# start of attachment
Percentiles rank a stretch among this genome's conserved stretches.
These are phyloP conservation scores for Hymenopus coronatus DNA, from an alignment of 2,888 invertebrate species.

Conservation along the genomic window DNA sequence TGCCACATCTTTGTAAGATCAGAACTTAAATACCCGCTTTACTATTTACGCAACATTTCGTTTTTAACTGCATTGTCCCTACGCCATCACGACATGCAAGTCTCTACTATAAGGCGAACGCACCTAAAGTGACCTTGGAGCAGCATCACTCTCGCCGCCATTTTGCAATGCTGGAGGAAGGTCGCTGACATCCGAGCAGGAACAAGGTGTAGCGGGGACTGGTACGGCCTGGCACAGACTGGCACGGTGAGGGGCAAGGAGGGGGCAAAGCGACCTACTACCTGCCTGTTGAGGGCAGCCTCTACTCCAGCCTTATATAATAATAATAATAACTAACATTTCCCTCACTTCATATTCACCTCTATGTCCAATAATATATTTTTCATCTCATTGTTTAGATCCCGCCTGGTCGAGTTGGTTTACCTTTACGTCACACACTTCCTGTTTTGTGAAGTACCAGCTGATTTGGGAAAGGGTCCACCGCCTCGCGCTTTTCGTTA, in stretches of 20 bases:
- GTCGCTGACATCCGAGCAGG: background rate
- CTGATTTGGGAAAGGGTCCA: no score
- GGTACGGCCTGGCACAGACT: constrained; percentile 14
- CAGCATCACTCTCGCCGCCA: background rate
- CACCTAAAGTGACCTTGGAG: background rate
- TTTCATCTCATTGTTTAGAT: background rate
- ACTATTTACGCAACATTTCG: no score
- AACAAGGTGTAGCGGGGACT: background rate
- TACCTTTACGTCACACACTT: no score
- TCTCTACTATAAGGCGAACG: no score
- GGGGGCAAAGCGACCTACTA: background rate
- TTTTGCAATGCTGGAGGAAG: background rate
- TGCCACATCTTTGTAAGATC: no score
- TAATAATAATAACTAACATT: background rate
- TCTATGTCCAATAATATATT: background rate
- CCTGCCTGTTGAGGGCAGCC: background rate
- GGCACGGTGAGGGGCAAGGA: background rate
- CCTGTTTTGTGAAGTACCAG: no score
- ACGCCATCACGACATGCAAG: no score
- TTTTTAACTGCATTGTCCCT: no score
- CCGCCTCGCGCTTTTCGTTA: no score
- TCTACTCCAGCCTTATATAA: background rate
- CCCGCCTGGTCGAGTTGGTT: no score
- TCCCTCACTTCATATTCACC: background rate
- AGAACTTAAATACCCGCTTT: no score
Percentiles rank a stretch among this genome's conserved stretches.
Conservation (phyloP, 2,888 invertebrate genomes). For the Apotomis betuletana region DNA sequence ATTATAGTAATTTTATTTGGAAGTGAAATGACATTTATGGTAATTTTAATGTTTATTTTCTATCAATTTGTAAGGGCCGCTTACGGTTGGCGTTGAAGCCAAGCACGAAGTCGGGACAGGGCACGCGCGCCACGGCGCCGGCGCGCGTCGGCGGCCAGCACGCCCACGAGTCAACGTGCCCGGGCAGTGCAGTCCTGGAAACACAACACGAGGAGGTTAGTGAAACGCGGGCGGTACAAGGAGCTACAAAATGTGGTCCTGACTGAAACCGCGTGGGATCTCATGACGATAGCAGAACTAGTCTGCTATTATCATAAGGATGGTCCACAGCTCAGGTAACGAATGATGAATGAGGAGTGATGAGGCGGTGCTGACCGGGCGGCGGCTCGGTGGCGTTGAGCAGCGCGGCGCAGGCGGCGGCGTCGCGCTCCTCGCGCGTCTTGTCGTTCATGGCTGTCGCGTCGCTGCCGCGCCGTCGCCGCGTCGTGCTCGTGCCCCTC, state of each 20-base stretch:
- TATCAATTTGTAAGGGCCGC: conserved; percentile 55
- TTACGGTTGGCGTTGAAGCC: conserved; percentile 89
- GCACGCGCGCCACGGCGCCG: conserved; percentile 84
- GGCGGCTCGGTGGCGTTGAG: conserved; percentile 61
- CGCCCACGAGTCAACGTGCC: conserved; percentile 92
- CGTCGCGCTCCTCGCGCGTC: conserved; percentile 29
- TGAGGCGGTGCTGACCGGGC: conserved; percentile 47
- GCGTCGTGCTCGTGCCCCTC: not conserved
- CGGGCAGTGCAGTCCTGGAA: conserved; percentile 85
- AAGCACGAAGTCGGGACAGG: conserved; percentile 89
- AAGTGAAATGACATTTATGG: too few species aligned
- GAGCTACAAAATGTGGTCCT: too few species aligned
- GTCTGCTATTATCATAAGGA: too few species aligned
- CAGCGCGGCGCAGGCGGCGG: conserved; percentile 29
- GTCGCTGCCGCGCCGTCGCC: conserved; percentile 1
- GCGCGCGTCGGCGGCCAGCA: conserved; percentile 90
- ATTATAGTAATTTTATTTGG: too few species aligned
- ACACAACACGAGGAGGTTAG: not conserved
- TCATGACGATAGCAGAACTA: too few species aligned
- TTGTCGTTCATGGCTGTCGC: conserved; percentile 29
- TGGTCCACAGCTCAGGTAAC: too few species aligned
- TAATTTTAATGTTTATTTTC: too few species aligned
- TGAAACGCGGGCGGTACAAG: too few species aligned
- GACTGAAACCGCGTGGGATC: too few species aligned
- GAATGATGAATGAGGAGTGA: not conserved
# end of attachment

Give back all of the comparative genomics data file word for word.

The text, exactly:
Percentiles rank a stretch among this genome's conserved stretches.
These are phyloP conservation scores for Hymenopus coronatus DNA, from an alignment of 2,888 invertebrate species.

Conservation along the genomic window DNA sequence TGCCACATCTTTGTAAGATCAGAACTTAAATACCCGCTTTACTATTTACGCAACATTTCGTTTTTAACTGCATTGTCCCTACGCCATCACGACATGCAAGTCTCTACTATAAGGCGAACGCACCTAAAGTGACCTTGGAGCAGCATCACTCTCGCCGCCATTTTGCAATGCTGGAGGAAGGTCGCTGACATCCGAGCAGGAACAAGGTGTAGCGGGGACTGGTACGGCCTGGCACAGACTGGCACGGTGAGGGGCAAGGAGGGGGCAAAGCGACCTACTACCTGCCTGTTGAGGGCAGCCTCTACTCCAGCCTTATATAATAATAATAATAACTAACATTTCCCTCACTTCATATTCACCTCTATGTCCAATAATATATTTTTCATCTCATTGTTTAGATCCCGCCTGGTCGAGTTGGTTTACCTTTACGTCACACACTTCCTGTTTTGTGAAGTACCAGCTGATTTGGGAAAGGGTCCACCGCCTCGCGCTTTTCGTTA, in stretches of 20 bases:
- GTCGCTGACATCCGAGCAGG: background rate
- CTGATTTGGGAAAGGGTCCA: no score
- GGTACGGCCTGGCACAGACT: constrained; percentile 14
- CAGCATCACTCTCGCCGCCA: background rate
- CACCTAAAGTGACCTTGGAG: background rate
- TTTCATCTCATTGTTTAGAT: background rate
- ACTATTTACGCAACATTTCG: no score
- AACAAGGTGTAGCGGGGACT: background rate
- TACCTTTACGTCACACACTT: no score
- TCTCTACTATAAGGCGAACG: no score
- GGGGGCAAAGCGACCTACTA: background rate
- TTTTGCAATGCTGGAGGAAG: background rate
- TGCCACATCTTTGTAAGATC: no score
- TAATAATAATAACTAACATT: background rate
- TCTATGTCCAATAATATATT: background rate
- CCTGCCTGTTGAGGGCAGCC: background rate
- GGCACGGTGAGGGGCAAGGA: background rate
- CCTGTTTTGTGAAGTACCAG: no score
- ACGCCATCACGACATGCAAG: no score
- TTTTTAACTGCATTGTCCCT: no score
- CCGCCTCGCGCTTTTCGTTA: no score
- TCTACTCCAGCCTTATATAA: background rate
- CCCGCCTGGTCGAGTTGGTT: no score
- TCCCTCACTTCATATTCACC: background rate
- AGAACTTAAATACCCGCTTT: no score
Percentiles rank a stretch among this genome's conserved stretches.
Conservation (phyloP, 2,888 invertebrate genomes). For the Apotomis betuletana region DNA sequence ATTATAGTAATTTTATTTGGAAGTGAAATGACATTTATGGTAATTTTAATGTTTATTTTCTATCAATTTGTAAGGGCCGCTTACGGTTGGCGTTGAAGCCAAGCACGAAGTCGGGACAGGGCACGCGCGCCACGGCGCCGGCGCGCGTCGGCGGCCAGCACGCCCACGAGTCAACGTGCCCGGGCAGTGCAGTCCTGGAAACACAACACGAGGAGGTTAGTGAAACGCGGGCGGTACAAGGAGCTACAAAATGTGGTCCTGACTGAAACCGCGTGGGATCTCATGACGATAGCAGAACTAGTCTGCTATTATCATAAGGATGGTCCACAGCTCAGGTAACGAATGATGAATGAGGAGTGATGAGGCGGTGCTGACCGGGCGGCGGCTCGGTGGCGTTGAGCAGCGCGGCGCAGGCGGCGGCGTCGCGCTCCTCGCGCGTCTTGTCGTTCATGGCTGTCGCGTCGCTGCCGCGCCGTCGCCGCGTCGTGCTCGTGCCCCTC, state of each 20-base stretch:
- TATCAATTTGTAAGGGCCGC: conserved; percentile 55
- TTACGGTTGGCGTTGAAGCC: conserved; percentile 89
- GCACGCGCGCCACGGCGCCG: conserved; percentile 84
- GGCGGCTCGGTGGCGTTGAG: conserved; percentile 61
- CGCCCACGAGTCAACGTGCC: conserved; percentile 92
- CGTCGCGCTCCTCGCGCGTC: conserved; percentile 29
- TGAGGCGGTGCTGACCGGGC: conserved; percentile 47
- GCGTCGTGCTCGTGCCCCTC: not conserved
- CGGGCAGTGCAGTCCTGGAA: conserved; percentile 85
- AAGCACGAAGTCGGGACAGG: conserved; percentile 89
- AAGTGAAATGACATTTATGG: too few species aligned
- GAGCTACAAAATGTGGTCCT: too few species aligned
- GTCTGCTATTATCATAAGGA: too few species aligned
- CAGCGCGGCGCAGGCGGCGG: conserved; percentile 29
- GTCGCTGCCGCGCCGTCGCC: conserved; percentile 1
- GCGCGCGTCGGCGGCCAGCA: conserved; percentile 90
- ATTATAGTAATTTTATTTGG: too few species aligned
- ACACAACACGAGGAGGTTAG: not conserved
- TCATGACGATAGCAGAACTA: too few species aligned
- TTGTCGTTCATGGCTGTCGC: conserved; percentile 29
- TGGTCCACAGCTCAGGTAAC: too few species aligned
- TAATTTTAATGTTTATTTTC: too few species aligned
- TGAAACGCGGGCGGTACAAG: too few species aligned
- GACTGAAACCGCGTGGGATC: too few species aligned
- GAATGATGAATGAGGAGTGA: not conserved